Will Pakistan's rupee gain currency in 2019?
The Pakistani rupee was one of the world's worst-performing currencies last year, losing 26 per cent.
Dubai - Over $14 billion in financial assistance from friendly nations, including the UAE, helped country overcome immediate economic problems.
By Waheed Abbas
Published: Mon 7 Jan 2019, 8:35 PM
Last updated: Wed 9 Jan 2019, 4:07 PM
The Pakistani rupee is expected to gain stability in 2019 as the country has overcome immediate economic problems with the help of over $14 billion in financial assistance from friendly nations such as the UAE, Saudi Arabia and China, among others.
The latest support came from the visit of His Highness Sheikh Mohamed bin Zayed Al Nahyan, Crown Prince of Abu Dhabi and Deputy Supreme Commander of the UAE Armed Forces, who was expected to sign a $6.2 billion financial support package during his stay in Islamabad on Sunday.
Analysts said a possible standby agreement with the International Monetary Fund by next month will also provide cushion to the rupee.
So far, Islamabad has received a commitment of over $14 billion: $6 billion from Saudi Arabia, $6.2 billion from the UAE and $2 billion from China.
The Pakistani rupee, which last traded at 37.82 versus the UAE dirham, was one of the world's worst-performing currencies, losing 26 per cent from 30.12 in January 2018 to 38 on December 31, 2018. It includes a six-time devaluation in 2018 as the SBP decided against rescuing the falling currency amidst dwindling foreign exchange reserves and a growing trade deficit.
Analysts said the rupee is expected to stage a recovery against major currencies, including the dirham, in 2019, if it secures the International Monetary Fund package to overcome dwindling foreign exchange reserves, improve a weakening fiscal position and reduce the high level of public debt, though financial assistance in the form of cash deposits and deferred oil payments continue to flow from friendly Arab countries.
Analysts believe that the rupee could hit 40 in the coming months unless Islamabad manages to secure funding from the IMF, which will give a breathing space to the new government of Prime Minister Imran Khan.
"For 2019, the Pakistani rupee can depreciate to 40 against the dirham. It looks more on the weaker side," says Rajiv Raipancholia, CEO of Orient Exchange.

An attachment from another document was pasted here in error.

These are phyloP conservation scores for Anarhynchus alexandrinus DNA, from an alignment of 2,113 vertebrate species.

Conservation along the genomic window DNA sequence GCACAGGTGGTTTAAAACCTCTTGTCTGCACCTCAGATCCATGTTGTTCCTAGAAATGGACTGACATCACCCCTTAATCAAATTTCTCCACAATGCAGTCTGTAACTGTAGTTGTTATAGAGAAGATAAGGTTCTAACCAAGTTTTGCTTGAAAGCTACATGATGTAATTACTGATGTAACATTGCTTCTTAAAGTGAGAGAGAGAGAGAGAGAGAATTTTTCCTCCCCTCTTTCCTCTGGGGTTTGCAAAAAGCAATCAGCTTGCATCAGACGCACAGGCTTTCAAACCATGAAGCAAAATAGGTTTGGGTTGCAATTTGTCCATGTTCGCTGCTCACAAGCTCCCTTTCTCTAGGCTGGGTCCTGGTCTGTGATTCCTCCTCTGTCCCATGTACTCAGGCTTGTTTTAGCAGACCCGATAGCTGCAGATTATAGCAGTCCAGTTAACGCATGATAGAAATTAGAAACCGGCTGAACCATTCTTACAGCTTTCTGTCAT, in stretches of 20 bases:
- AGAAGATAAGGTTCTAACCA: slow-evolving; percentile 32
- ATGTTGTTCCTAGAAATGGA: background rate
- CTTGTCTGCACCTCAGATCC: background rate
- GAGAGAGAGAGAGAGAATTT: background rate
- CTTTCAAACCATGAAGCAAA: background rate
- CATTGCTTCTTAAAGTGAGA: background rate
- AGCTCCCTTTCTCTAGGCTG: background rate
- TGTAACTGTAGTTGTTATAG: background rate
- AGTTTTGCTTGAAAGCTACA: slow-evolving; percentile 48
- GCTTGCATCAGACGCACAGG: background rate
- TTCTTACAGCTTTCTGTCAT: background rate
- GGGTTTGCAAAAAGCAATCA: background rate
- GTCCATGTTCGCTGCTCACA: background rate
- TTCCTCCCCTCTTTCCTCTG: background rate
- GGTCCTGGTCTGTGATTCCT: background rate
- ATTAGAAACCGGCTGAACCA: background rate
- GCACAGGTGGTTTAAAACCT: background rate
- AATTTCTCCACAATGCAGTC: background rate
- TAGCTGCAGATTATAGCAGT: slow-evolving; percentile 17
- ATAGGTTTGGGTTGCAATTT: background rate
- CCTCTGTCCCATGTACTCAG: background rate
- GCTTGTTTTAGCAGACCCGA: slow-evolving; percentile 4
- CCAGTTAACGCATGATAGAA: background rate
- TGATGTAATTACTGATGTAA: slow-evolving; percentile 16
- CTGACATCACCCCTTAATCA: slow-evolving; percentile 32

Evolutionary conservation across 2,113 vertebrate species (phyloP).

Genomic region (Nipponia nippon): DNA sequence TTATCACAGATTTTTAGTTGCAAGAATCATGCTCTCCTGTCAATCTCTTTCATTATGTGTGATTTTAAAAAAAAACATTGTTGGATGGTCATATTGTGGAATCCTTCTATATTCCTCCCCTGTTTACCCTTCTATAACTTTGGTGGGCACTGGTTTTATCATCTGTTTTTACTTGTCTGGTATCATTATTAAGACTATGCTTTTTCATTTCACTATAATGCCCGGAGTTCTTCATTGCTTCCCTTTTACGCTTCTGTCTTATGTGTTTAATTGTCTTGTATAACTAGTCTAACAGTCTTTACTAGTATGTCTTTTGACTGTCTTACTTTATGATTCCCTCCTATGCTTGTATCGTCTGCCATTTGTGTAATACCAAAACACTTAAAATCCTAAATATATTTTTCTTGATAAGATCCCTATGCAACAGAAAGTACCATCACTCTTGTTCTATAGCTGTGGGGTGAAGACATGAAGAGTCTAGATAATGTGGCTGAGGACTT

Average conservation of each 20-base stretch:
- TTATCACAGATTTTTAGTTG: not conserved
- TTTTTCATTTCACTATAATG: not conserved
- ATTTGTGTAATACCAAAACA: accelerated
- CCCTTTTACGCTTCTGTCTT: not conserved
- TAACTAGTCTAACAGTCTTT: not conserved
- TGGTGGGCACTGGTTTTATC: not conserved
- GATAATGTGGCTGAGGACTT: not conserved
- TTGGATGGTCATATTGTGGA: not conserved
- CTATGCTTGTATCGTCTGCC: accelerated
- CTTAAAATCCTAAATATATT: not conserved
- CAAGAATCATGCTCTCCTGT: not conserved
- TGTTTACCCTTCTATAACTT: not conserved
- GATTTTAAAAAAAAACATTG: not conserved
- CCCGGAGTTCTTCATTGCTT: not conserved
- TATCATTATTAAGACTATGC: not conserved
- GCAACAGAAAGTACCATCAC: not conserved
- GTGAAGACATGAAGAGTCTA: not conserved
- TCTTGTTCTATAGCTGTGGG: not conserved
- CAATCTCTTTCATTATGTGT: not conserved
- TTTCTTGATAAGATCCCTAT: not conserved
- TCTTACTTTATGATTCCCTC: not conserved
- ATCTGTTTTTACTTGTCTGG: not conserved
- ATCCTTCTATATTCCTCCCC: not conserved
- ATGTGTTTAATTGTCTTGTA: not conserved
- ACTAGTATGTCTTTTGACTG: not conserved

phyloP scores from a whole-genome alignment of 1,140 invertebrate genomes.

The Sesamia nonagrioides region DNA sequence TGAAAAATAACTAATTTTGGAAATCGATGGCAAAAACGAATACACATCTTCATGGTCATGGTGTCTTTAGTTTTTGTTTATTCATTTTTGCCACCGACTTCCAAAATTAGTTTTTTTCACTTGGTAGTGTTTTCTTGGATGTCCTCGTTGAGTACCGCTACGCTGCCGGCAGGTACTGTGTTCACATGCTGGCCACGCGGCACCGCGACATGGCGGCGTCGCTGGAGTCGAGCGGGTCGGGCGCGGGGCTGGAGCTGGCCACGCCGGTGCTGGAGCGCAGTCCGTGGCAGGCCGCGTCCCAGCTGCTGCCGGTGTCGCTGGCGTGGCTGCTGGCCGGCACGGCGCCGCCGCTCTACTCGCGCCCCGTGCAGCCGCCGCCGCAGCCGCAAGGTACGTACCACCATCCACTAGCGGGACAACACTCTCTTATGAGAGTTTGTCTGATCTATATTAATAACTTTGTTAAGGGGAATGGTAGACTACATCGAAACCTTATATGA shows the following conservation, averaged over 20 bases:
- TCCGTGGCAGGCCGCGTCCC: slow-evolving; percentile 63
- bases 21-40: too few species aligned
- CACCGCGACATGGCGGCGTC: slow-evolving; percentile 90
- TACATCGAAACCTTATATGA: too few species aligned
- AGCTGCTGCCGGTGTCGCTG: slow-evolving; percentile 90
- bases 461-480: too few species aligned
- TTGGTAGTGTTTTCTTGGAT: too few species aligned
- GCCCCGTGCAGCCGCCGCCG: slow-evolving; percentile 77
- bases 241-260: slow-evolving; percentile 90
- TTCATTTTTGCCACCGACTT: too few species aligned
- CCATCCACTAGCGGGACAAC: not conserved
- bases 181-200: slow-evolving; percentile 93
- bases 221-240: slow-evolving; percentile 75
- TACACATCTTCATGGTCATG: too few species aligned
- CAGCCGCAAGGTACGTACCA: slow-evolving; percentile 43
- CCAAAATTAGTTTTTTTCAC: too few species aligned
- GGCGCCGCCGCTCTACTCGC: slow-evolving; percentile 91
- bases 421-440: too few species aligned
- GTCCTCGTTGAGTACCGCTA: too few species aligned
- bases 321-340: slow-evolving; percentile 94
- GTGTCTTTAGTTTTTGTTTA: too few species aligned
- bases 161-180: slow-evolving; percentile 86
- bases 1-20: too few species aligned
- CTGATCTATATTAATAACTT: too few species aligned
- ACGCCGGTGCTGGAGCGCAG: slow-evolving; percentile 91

Adeeb Ahamed, managing director of LuLu Financial Group, says the rupee can move in the range of 132-144 against the US dollar (between 36 and 39.3 versus the dirham), which is a possible shift of 5 per cent on both sides.
"The basic objectives and moves by the present government will decide much of the currency movement. A focus on transparency and development-oriented projects will certainly bring stability to rupee and can help up firm it up to 132.50 against the dollar. If the global trade war and global economic situation worsen, the rupee could end up testing 144," said Ahamed.
Promoth Manghat, executive director and CEO at Finablr and group CEO at UAE Exchange, foresees the rupee depreciating sharply in the coming months due to a widening trade deficit and shrinking foreign exchange reserves unless the new government secures an IMF bailout package, which might give some stability to the currency this year.
Jameel Ahmad, global head of currency strategy and market research at FXTM, also sees more historic lows ahead for the rupee.
"Investors remain unconvinced that there is a long-standing solution to the structural challenges that continue to surround Pakistan, including a weakening fiscal position and general weak finances, that also include dwindling forex reserves and public knowledge of the high levels of debt that Pakistan owes. Even though the currency has already lost as much as a 5th of its value since late 2017, the woes for Pakistan when it comes to the state of its finances are so extensive that foreign investors would not want to take the risk to invest on its currency at depressed levels," he said.
Factors in 2019
Ahmad claims that IMF and China funding would help Islamabad overcome short-term funding gap but it is not a long-term solution.
"The only real factor that can help Pakistan get out of its position are real structural reforms within its economy. But because of the challenges the new government still faces and lingering issues that the country has experienced in the past, this is going to take a very long time to even implement," he said.
Manghat believes that crude oil prices and global economic trends remain key factors to watch out for in 2019, but it will be the $8 billion bailout package from the IMF that will dictate the future course of the Pakistani currency.
"Additional funding from global financial institutions like the World Bank and Asian Development Bank could also be instrumental for Pakistan to maintain its balance of payments, easing pressure on its foreign exchange reserves," Manghat added. Raipancholia says major factors that will dictate the rupee are a widening current account deficit, the repayment of foreign currency loan taken, reduced foreign inflows to Pakistan and the dollar's persistent strengthening against Asian currencies.
"The concentration needs to evolve around current account balance by promoting exports and reducing imports. Schemes are required to attract deposits and a climate needs to be created to boost the confidence of foreign investors so that there can be more foreign investments," he said.
Ahamed says the government objectives and moves by and large will dictate the movement of the rupee in 2019.
"People have great expectation from the present leader and in fact there is room for growth and development. Talks with the IMF will also be a crucial factor that will determine the Pakistani currency's movement in 2019," he added.